UK

Police 'could help prevent' 400 deaths after custody

Woman in police cell
Image caption The report said half those who took their lives after being released from custody had known mental health difficulties

Four hundred people killed themselves shortly after being released from police custody in England and Wales in the last seven years, a report says.

The Equality and Human Rights Commission blamed many of these suicides on "serious gaps" in the care of detained people.

Christina Barnes, the EHRC's policy head, called on the NHS to share mental health records with the police.

The government said suicides were down but that each death was a "failure".

The commission examined data from the Independent Police Complaints Commission (IPCC) from April 2009 to the end of March 2016.

'Preventable' deaths

"There's a lack of accountability and responsibility for these individuals," Ms Barnes told BBC One's Breakfast programme.

She said people were "being released without any sort of care or support around them" because police were unaware whether a person had mental health difficulties.

Half of those who committed suicide had known mental health issues but were not given support that "could have helped prevented their deaths", she said.

"We'd like to see basic pieces of information from the NHS being shared with police so they can be made aware of existing conditions," Ms Barnes said.

Durham's Chief Constable, Michael Barton, said that the police had changed its approach to post-custody care but that the deaths were "unacceptably high".

Speaking on Breakfast, he said "everybody who is released is now released on a care plan" and that he is "really optimistic" numbers will continue to fall.

'Social exclusion'

The report shows there were 400 "apparent suicides" of people who had been detained at police stations during the seven-year period to March 2016.

Almost all of the "hidden deaths" included in the statistics occurred within 48 hours of release from custody, although a small number, which happened outside that timeframe, were also among the total.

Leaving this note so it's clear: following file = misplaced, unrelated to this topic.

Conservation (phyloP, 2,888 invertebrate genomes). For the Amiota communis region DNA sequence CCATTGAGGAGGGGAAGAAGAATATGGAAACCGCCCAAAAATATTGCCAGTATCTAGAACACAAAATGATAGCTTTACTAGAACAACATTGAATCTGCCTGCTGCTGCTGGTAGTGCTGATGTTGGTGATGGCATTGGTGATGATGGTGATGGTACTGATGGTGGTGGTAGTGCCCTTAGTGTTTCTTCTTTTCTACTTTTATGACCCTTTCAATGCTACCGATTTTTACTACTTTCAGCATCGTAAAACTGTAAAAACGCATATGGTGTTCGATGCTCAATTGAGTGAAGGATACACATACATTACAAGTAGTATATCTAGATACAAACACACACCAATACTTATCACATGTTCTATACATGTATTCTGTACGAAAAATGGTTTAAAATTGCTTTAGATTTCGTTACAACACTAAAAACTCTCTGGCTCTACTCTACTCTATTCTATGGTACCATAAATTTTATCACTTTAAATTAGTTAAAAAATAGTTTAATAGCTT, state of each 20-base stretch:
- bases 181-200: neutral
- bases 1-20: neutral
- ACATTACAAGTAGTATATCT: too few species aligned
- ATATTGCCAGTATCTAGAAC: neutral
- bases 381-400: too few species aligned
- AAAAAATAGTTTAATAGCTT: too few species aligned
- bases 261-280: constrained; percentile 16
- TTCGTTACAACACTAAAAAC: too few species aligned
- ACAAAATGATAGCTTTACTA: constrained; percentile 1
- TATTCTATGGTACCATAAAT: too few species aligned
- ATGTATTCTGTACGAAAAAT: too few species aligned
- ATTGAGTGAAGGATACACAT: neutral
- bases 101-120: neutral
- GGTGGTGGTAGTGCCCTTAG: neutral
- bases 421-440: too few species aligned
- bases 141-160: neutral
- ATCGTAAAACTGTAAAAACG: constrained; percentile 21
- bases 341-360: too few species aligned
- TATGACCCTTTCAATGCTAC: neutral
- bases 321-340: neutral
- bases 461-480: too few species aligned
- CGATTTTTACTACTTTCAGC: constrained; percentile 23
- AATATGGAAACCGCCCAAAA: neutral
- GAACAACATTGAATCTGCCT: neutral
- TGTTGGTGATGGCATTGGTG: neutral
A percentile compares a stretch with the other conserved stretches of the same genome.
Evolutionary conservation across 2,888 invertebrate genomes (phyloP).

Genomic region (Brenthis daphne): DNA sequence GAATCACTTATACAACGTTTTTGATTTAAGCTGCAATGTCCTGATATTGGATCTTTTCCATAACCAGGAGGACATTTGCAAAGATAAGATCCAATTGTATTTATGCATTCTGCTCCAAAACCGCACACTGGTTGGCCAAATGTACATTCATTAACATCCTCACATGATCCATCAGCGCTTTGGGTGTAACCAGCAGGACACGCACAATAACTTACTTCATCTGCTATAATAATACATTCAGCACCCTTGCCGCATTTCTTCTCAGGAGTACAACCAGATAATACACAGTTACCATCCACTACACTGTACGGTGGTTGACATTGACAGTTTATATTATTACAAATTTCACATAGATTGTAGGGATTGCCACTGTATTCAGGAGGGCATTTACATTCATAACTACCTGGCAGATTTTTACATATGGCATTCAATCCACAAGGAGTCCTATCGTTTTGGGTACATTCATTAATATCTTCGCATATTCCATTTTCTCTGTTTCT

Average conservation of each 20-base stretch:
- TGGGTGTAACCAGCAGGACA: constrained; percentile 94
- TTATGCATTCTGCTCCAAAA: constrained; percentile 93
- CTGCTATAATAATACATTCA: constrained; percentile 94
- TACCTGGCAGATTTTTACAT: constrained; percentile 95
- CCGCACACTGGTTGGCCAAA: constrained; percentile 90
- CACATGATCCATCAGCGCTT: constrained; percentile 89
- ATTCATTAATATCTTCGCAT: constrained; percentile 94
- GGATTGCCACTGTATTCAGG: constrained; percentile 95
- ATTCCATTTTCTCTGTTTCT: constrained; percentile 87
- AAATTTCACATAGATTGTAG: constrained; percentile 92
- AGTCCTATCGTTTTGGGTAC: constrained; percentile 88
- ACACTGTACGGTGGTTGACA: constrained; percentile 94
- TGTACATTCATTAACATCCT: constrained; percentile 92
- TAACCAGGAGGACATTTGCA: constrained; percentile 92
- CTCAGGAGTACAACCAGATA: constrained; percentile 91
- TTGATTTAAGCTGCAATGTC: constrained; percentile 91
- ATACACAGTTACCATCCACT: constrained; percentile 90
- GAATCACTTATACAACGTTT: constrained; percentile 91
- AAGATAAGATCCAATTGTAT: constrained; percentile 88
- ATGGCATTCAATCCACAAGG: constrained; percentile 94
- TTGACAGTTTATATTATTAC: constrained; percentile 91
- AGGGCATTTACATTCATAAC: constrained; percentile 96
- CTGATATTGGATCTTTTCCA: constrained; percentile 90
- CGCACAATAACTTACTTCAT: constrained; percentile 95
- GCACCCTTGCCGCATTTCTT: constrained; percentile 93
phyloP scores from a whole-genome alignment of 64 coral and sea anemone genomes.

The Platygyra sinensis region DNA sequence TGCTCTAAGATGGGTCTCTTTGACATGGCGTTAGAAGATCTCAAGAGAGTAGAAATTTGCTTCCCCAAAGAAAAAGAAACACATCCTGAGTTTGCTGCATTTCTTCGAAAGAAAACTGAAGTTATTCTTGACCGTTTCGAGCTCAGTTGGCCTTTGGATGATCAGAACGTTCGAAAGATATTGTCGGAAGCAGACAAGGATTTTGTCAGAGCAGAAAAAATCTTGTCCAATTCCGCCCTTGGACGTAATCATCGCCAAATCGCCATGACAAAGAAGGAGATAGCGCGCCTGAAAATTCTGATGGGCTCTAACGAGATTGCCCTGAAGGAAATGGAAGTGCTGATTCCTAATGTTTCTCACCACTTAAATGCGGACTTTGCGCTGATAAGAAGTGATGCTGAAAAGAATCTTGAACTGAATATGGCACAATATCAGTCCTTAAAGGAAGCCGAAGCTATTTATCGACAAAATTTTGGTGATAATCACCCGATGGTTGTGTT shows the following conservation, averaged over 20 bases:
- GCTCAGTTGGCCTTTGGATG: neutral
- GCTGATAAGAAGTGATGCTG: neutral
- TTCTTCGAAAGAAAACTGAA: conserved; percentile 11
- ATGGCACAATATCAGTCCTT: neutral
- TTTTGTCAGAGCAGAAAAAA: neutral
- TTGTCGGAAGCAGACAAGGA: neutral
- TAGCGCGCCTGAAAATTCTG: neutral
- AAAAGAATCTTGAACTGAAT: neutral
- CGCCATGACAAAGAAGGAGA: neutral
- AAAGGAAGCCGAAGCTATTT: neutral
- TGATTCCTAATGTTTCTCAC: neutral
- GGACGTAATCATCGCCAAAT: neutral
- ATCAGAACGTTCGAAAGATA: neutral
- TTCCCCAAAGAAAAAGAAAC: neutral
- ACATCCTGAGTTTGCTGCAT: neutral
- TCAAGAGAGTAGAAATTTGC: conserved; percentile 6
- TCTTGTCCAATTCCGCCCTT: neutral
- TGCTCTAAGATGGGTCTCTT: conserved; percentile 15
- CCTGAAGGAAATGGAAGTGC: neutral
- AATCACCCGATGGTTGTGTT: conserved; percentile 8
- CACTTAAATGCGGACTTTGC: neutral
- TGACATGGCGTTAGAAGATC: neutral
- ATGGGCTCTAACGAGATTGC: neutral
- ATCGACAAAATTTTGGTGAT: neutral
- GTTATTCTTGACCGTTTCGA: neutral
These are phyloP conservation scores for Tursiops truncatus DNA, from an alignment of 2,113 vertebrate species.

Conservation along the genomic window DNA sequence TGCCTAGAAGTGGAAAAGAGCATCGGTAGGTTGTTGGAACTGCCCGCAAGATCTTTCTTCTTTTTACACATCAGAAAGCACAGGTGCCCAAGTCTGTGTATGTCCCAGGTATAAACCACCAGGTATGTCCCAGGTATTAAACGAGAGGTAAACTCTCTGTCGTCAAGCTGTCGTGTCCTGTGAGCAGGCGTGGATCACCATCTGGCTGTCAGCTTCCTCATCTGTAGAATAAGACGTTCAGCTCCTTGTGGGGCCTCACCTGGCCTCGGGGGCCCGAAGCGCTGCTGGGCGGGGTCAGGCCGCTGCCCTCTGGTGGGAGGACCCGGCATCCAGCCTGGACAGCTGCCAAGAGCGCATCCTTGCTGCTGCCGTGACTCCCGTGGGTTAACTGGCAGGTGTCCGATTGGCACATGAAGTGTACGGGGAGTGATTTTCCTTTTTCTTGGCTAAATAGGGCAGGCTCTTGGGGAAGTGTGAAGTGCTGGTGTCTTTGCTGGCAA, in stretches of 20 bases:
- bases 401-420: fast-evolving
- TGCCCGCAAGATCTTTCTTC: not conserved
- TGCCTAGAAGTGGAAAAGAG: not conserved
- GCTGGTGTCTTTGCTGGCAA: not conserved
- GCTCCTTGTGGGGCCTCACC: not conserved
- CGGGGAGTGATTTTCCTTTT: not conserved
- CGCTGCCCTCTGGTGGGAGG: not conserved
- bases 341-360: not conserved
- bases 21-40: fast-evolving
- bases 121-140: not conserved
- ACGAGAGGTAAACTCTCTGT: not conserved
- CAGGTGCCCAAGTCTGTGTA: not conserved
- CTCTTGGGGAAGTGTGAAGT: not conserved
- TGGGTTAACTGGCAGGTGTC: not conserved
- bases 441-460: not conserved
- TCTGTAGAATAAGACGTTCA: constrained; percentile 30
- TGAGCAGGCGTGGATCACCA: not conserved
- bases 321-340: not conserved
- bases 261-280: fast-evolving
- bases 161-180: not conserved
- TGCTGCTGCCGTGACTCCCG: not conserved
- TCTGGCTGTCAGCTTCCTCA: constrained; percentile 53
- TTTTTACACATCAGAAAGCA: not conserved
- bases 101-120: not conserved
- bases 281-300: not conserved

Of those who died, 128 (32%) had been arrested over allegations of sexual abuse.

The commission said: "Sexual offences, especially in relation to children, are particularly taboo and lead many offenders to feel high levels of shame and experience high levels of social exclusion."

A further 83 people (21%) who had been investigated over crimes of violence took their own lives; 44 (11%) had faced breach of the peace or criminal damage allegations, and 38 (10%) had been in custody on suspicion of driving offences.

Image caption The EHRC's Christina Barnes said police officers have "limited access" to mental health records

The underlying trend over the seven years was upwards, although the number of deaths last year - 60 - was the lowest it had been since 2011/12.

The Home Office highlighted the fact that there were 10 fewer deaths than in the previous year - down from 70 in 2014/15 - but said it was not "complacent" and had launched an independent review to identify "areas for improvement."

A spokeswoman added: "Every death in or following police custody represents a failure and has the potential to dramatically undermine the relationship between the police and the communities they serve.

"Over recent years police forces have worked closely with NHS England to improve the quality and provision of custody health services and build better local partnerships.


Paedophile suspect hanging

In 2014, Michael Parkes, from Daventry, Northamptonshire, hanged himself a couple of days after being questioned by police on suspicion of sexual offences.

Mr Parkes had been caught by an internet "paedophile hunter" having arranged to meet someone he thought was a 12-year-old girl.

A separate case, highlighted in the EHRC report, concerned a young person who had been caught in possession of cannabis while on a family holiday.

He killed himself after being later wrongly issued with a further summons at his home address.


The Home Office said it would "consider all of the findings in detail when the report is published."

But the commission called on ministers to set up an "inter-agency summit" to tackle the issue.

David Isaac, chairman of the Equality and Human Rights Commission, said: "When the state detains people, it also has a very high level of responsibility to ensure they are safely rehabilitated back into their communities, particularly those who may be vulnerable.

"Our report reveals a fractured state of post-detention care that is potentially leading to hundreds of deaths."

The commission said all apparent suicides within two days of release should be referred to the IPCC.

As a "minimum requirement" it said custody health care staff should have "prompt access" to NHS records.

Its report also looked at cases of prisoners who had died within 28 days after being released. However, these statistics were thought to be less reliable than the police data, showing 66 non-natural deaths over five years, most of which were from a drug overdose.

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